Since this holism is part and parcel of our judgments, we can see that the Turing test is rather simplistic. It is attempting to apply our judgments of human intelligence to how we ought to judge the intelligence of computers. But while such primitive functionalism might have been useful early on in the development of AI, it is clear that computer and human intelligence diverge too greatly for us to sensibly continue this analogy.‖ Human intelligence, thought, mental life, etc., are not just about producing sentences or performing certain operations. Every little thing—from the way one blinks during a conversation, to the barely perceptible intonations in one’s voice—matters. In short, the whole person matters. (And so does the “beyond,” the interior life, that these apparent behaviors represent.) But this is just not the case with computers. There is simply no reason—aside from some fanatical a priori commitments to behaviorism or functionalism or what-have-you, which fly in the face of the undeniable facts of our experience—to believe that computers, simply because they can perform some similar intellectual tasks or operations as us, have a comparable interior life.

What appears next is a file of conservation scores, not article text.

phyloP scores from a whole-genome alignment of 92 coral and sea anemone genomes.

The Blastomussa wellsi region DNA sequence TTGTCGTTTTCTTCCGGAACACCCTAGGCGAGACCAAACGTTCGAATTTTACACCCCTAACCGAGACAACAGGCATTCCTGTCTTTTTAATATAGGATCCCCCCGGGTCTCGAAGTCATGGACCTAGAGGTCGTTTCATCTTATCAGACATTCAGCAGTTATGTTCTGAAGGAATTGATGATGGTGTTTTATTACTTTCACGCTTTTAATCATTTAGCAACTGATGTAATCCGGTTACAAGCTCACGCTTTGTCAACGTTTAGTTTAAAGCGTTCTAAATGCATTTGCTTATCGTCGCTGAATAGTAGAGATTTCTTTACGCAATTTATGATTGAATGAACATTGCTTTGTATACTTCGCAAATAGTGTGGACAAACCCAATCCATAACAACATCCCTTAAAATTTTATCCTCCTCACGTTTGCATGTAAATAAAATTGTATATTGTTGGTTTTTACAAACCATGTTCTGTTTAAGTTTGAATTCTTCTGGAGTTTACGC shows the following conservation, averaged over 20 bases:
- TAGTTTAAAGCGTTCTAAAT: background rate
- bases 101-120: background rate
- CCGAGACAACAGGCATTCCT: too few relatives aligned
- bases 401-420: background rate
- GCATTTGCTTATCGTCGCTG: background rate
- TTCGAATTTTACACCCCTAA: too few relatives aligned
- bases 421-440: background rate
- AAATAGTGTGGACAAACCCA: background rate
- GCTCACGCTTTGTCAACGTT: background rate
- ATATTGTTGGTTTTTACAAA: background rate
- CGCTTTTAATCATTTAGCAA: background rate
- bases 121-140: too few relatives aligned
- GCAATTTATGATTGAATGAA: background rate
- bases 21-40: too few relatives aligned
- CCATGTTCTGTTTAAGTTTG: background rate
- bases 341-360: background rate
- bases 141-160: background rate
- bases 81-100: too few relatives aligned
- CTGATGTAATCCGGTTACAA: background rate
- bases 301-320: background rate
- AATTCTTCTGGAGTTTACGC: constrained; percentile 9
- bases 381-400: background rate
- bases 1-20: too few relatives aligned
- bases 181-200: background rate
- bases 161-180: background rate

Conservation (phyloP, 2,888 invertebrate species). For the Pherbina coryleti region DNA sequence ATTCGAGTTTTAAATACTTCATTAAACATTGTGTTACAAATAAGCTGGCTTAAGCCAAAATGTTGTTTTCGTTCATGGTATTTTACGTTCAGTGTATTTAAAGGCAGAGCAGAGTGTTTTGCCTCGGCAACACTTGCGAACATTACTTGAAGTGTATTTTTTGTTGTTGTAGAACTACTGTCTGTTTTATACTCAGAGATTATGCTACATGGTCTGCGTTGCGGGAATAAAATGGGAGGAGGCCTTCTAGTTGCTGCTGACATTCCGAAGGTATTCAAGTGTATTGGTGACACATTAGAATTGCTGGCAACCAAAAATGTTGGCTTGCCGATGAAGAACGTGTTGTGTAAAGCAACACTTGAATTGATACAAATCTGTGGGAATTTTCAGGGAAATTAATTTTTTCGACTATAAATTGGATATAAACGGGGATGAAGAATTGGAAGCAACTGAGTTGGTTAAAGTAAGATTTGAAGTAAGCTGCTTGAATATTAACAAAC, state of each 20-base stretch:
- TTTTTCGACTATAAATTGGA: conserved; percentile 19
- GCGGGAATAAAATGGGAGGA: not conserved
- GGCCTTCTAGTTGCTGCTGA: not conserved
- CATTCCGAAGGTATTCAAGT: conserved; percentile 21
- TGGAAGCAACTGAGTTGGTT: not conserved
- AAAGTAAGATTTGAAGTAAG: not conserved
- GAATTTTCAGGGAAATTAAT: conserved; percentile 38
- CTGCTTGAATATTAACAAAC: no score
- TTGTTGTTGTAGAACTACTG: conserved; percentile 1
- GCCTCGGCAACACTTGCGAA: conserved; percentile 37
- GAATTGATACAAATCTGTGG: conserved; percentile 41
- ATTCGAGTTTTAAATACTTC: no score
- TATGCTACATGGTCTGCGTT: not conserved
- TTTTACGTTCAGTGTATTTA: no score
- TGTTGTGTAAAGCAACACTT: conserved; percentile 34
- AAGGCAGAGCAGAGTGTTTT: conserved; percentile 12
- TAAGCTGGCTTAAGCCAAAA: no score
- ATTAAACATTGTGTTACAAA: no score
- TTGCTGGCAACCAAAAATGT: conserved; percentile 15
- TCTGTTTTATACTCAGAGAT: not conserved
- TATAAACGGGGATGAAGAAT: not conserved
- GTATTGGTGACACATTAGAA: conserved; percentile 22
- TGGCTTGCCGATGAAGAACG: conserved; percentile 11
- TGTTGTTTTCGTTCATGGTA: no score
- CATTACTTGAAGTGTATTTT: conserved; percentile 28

Relatedly, we can see that it isn’t so remarkable that we will have intelligent machines, because in many respects we already do. While Turing’s contributions in this regard are invaluable, it is about time that we separate our notion and evaluation of computer intelligence from those of human intelligence: The meanings have just diverged too greatly. In his Principles of Psychology, William James provides a famous criterion for the presence of intelligence in some phenomenon: “the pursuance of future ends and the choice of means for their attainment.” This is a rather astute operational definition—for his purposes. But, if this is all there is to ‘intelligence,’ why would it, by itself, be so special, so supremely interesting to our society? Isn’t it a rather banal thing to be obsessed with? In other words, if James’s barren, value-empty definition were really all we meant by ‘intelligence,’ then I wouldn’t even have to be writing this essay.